Child protection authorities (CPA) annually receive more than 350,000 claims of child abuse both unsubstantiated and factual. Life-threatening and social factors inducing abuse were exposure to domestic violence, drug and alcohol addiction of one or both parents, mental health concerns and circumstances where there was an absence of services. Around one in six of all allegations result in the children being placed into the foster care system. The Children and Young Person (Care and Protection) Act 1998, accentuate that ‘the care of children and young people is a responsibility shared by families, government and the agencies working in partnership”. (Broadley, 2014; Goddard, 1996; Sheehan, 2006).

The phases involved in a CPA intervention is governed by the Act and has established protocols and legislations. Processes are divided into phases such as intake, investigation, protective intervention, protective order and closure. The intake phase typically starts with reports about a child and completes when the report is assigned for investigation or closed by appropriate advice or referral of parents to support services.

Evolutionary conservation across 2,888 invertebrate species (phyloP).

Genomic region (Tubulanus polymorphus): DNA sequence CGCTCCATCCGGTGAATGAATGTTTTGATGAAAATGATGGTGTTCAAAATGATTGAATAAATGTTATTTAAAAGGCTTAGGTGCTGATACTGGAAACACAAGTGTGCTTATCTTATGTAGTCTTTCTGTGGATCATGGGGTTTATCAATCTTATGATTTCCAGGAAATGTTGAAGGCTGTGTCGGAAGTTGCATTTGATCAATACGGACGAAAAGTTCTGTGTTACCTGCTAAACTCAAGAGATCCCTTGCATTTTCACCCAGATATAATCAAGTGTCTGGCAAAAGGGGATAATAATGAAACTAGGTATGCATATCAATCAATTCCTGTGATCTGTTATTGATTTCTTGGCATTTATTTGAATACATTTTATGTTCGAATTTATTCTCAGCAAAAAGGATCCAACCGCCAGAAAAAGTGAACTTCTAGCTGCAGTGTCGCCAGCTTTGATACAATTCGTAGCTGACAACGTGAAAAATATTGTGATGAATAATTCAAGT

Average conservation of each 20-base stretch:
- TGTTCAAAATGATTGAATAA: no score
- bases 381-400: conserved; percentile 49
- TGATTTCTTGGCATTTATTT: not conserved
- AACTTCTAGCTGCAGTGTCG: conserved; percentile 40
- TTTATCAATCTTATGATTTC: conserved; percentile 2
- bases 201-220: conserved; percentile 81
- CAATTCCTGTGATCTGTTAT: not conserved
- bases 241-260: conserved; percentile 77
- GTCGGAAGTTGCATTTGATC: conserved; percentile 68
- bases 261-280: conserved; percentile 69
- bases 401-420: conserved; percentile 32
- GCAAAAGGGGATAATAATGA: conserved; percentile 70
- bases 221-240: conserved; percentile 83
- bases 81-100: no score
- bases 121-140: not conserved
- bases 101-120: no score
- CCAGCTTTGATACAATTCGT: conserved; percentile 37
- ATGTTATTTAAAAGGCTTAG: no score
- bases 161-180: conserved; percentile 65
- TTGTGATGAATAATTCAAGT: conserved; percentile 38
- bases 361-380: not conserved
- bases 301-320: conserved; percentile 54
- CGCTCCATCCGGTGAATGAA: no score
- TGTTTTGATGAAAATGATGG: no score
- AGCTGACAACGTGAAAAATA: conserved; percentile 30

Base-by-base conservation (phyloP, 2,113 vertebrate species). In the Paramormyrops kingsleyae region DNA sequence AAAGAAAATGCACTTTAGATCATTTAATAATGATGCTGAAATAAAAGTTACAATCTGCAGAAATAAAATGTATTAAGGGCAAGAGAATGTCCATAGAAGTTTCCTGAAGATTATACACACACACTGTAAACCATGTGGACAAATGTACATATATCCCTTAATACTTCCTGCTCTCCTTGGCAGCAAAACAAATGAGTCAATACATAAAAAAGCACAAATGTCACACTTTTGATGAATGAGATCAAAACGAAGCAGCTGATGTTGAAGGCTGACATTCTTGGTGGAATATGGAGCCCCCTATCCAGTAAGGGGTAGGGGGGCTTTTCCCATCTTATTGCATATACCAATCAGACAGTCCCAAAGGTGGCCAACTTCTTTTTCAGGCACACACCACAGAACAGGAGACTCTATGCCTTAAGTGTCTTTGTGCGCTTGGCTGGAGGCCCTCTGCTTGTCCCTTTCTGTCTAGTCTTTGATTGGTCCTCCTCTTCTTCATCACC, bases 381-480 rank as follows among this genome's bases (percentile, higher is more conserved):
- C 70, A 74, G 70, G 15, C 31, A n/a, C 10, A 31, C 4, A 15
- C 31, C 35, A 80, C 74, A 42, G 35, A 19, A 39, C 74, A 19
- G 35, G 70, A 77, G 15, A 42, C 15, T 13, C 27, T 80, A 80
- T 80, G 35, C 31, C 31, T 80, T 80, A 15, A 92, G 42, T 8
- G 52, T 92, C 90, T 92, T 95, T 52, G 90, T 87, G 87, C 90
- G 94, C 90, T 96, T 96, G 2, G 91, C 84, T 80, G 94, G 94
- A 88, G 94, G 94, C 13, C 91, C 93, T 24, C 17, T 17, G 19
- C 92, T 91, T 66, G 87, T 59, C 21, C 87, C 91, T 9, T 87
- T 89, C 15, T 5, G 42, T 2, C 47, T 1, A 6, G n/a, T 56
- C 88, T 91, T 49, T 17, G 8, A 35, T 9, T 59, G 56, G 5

From the case study given, mandatory report of significant concern for the wellbeing of a child (section. 28) and report of a child in need of therapeutic treatment (s. 185) has been made to the CPA authorities by neighbours. Following substantiation of the reports, CPA personnel has to graft out the level of risk to children and also any protective people, such as an accessible grandparent or parents being agreeable to accepting assistance, before they make a decision to remove a child. Unequivocally, the decision to remove a child involves joint deliberation of a team, investigation by police, with the department of community and Justice completing a risk assessment, and determining the need for Children’s Court action, and NSW Health providing medical and therapeutic support for victims and their non-offending family. Dave and Sophia’s intent may not be to neglect their children however, struggling with poverty, unemployment, substance abuse and a child with a disability may have taxed their abilities to the maximum. In keeping with the responsibility of the state to provide respite care and assistance, the temporary placement of Banjo and Greta may be explored. Interventions at this stage is targeted at the health and safety of the children and will include: